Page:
MAE WEST wrote "The Drag" in 1926 but never included a role for herself nor did she "run around on stage with drag queens." The reason is simple: Mae was still onstage every evening in "Sex," another play she had written for Broadway in 1926. Characters in "The Drag" do voice varied and conflicting opinions about homosexuals. In a good play, characters will disagree and offer opposing views; opposition is what creates drama. It is queer that the arts curator Chuck Ross would say this about "The Drag": "[Mae] called gays perverts and freaks. That was kind of sad to learn, because gay men loved her [sic].”
• • Nevertheless, A. Sebastian Fortino, a careless columnist who has done no fact-checking whatsoever, also does a disservice to his readers by making numerous errors about gay Broadway history. Annoying misstatements mar his 457-word interview with curator Chuck Ross, who has emphasized to Mr. Fortino that "the the most interesting part of his research was learning new facts from theatre history." New facts, eh? How many mistakes can you spot in this small excerpt below (originally printed in the South Florida Gay News)?
• • A. Sebastian Fortino writes: The Wales Padlock Law wasn’t repealed until 1967. It gave police the power to shut down productions considered obscene. A dramatic example of the law’s stringency involves a play called "The Captive," which focused on a lesbian affair. Police raided and shut down the theatre despite it having been on stage for three months. ...
• • A. Sebastian Fortino credits this remark to Chuck Ross: Chuck Ross, who coordinated the exhibit running through 30 June 2011 at the Stonewall Library and Archives, says the most interesting part of his research was learning new facts from theatre history. For instance, Lillian Hellman’s iconic "The Children’s Hour" was based on an 1810 incident in Scotland.
• • A. Sebastian Fortino concludes: “Lillian Hellman never admitted a source,” said Ross. “Also, Mae West is often called an early champion of gay civil rights. Sure, she was willing to run around on stage with drag queens in "The Drag" 1929 to make money, but she called gays perverts and freaks. That was kind of sad to learn, because gay men loved her.” ...
• • How informative Chuck Ross's captions will be on his gay Broadway exhibition is debatable.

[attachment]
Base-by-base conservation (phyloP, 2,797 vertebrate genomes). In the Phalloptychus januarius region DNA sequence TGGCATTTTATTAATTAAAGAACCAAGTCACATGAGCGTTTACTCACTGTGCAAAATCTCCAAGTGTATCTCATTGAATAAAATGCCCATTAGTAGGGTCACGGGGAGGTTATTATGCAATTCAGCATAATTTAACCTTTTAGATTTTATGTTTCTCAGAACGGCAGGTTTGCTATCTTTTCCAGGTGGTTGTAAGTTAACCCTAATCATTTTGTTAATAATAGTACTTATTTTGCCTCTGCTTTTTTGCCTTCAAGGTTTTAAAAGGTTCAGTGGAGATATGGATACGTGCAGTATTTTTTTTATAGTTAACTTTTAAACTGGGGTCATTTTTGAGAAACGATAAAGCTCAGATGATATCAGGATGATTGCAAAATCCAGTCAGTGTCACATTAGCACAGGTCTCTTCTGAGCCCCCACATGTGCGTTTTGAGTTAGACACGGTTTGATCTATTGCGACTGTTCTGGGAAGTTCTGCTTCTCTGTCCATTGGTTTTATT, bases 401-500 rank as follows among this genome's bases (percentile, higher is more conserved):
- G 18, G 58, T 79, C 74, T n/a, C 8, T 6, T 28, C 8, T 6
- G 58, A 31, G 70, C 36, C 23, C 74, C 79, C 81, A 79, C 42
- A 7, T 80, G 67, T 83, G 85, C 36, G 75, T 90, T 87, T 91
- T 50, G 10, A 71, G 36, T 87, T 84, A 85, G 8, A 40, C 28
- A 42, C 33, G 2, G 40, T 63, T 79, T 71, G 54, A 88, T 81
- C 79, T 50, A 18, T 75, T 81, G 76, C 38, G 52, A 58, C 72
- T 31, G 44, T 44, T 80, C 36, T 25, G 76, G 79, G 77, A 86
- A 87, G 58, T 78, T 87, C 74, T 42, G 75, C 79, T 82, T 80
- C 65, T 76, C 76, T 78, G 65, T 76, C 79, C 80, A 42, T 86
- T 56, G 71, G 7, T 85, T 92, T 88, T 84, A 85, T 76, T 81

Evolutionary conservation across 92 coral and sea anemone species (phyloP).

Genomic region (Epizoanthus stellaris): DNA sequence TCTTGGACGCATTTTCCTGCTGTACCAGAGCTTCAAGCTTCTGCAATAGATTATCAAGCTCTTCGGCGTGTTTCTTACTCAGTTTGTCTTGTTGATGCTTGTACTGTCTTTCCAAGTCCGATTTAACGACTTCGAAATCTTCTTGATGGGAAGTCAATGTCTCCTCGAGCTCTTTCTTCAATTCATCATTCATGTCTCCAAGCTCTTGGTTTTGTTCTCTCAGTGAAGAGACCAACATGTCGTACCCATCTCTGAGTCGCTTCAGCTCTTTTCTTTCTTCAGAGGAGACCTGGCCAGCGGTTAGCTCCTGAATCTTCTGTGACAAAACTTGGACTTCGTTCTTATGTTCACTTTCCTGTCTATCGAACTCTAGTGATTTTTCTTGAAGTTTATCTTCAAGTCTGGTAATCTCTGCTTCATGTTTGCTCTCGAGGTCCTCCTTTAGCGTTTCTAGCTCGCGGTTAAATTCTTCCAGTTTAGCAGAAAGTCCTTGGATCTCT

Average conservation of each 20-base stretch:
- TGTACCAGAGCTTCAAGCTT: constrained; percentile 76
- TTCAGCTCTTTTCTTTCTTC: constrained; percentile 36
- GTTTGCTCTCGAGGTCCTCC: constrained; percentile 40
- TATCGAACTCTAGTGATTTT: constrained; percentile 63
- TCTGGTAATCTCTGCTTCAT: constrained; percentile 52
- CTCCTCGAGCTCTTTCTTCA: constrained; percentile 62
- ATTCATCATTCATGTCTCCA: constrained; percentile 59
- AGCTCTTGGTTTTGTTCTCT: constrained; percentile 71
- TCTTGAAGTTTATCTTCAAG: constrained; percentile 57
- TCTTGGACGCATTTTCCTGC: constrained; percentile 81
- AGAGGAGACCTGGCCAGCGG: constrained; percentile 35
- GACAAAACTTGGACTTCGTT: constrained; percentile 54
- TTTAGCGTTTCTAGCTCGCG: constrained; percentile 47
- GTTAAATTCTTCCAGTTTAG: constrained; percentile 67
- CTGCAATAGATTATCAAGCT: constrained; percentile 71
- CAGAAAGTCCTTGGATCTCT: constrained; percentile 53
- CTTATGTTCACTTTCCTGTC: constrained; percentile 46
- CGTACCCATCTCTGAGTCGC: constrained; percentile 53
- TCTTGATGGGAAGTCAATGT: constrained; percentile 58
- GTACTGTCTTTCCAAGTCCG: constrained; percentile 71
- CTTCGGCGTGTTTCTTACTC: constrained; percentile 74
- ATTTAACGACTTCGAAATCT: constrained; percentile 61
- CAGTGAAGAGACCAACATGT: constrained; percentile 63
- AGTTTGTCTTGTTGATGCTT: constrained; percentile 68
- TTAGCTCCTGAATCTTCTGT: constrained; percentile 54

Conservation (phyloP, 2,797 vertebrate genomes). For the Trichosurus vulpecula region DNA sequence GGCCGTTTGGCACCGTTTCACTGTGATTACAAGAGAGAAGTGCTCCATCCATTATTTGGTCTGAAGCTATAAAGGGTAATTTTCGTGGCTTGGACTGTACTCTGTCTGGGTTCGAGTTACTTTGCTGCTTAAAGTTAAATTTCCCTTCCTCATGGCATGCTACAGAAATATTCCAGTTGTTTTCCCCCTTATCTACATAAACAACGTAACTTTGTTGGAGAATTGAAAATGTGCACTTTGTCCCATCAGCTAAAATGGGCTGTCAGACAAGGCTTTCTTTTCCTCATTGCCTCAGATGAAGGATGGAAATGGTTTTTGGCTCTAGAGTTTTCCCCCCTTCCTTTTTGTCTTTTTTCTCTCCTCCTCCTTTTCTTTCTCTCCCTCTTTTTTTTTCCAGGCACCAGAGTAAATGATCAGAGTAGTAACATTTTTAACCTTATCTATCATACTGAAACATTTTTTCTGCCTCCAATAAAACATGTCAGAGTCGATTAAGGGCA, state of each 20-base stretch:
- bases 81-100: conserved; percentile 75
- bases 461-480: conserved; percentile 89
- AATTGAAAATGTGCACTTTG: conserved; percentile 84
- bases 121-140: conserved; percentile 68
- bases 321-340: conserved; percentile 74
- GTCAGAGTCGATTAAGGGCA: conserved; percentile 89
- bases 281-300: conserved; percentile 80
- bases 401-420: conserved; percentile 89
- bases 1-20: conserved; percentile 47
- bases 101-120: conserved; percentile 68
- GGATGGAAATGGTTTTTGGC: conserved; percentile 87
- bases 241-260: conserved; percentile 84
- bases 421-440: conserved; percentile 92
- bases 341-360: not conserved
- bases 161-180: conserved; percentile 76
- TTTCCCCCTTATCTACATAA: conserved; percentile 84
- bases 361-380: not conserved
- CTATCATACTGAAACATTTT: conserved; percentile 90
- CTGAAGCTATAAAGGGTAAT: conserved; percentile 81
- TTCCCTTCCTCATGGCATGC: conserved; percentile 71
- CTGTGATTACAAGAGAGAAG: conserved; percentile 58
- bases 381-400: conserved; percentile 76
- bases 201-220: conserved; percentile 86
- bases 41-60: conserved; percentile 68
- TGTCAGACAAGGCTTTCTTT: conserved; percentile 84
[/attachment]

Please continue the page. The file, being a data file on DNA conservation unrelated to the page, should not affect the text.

• • WHERE: Stonewall National Museum & Archives, 1300 East Sunrise Boulevard, Fort Lauderdale, FL 33304; T. 954-763-8565. Exhibition on view through 30 June 2011.
• • Source: Article: "Curtain Up! Homosexual Characters on Broadway" written by A. Sebastian Fortino for South Florida Gay News on Tuesday, 3 May 2011.
• • Publisher: SouthFloridaGayNews.com | 2520 N. Dixie Highway, Wilton Manors, FL 33305 | 954 - 530-4970 | editor@SouthFloridaGayNews.com |
• • May the Fourth • •
• • On 4 May 1886 the black composer Shelton Brooks was born. Mae and Beverly performed his dance novelty "Walking the Dog" when they toured with their act "Mae West and Sister." In her 1928 Bowery melodrama "Diamond Lil," Mae performed his jaunty song "Where Has My Easy Rider Gone?" and the number would be reprised in "She Done Him Wrong" [filmed in 1932].
• • Quote, Unquote • •
• • Watch Uma Thurman's oddly sexual ad for Schweppes. If you ever wondered what Mae West might do for some extra coinage in the year 2011, Uma is here to show you.
• • Source: New York Magazine, Cultue Vulture caption; posted on 3 May 2011
• • By the Numbers • •
• • The Mae West Blog was started seven years ago in July 2004. You are reading the 1920th blog post. Unlike many blogs, which draw upon reprinted content from a newspaper or a magazine and/ or summaries, links, or photos, the mainstay of this blog is its fresh material focused on the life and career of Mae West, herself an American original.
• • Come up and see Mae every day online: http://MaeWest.blogspot.com/
• • Photo: • • Mae West • • 2 February 1927 • •
• • Feed — — http://feeds2.feedburner.com/MaeWest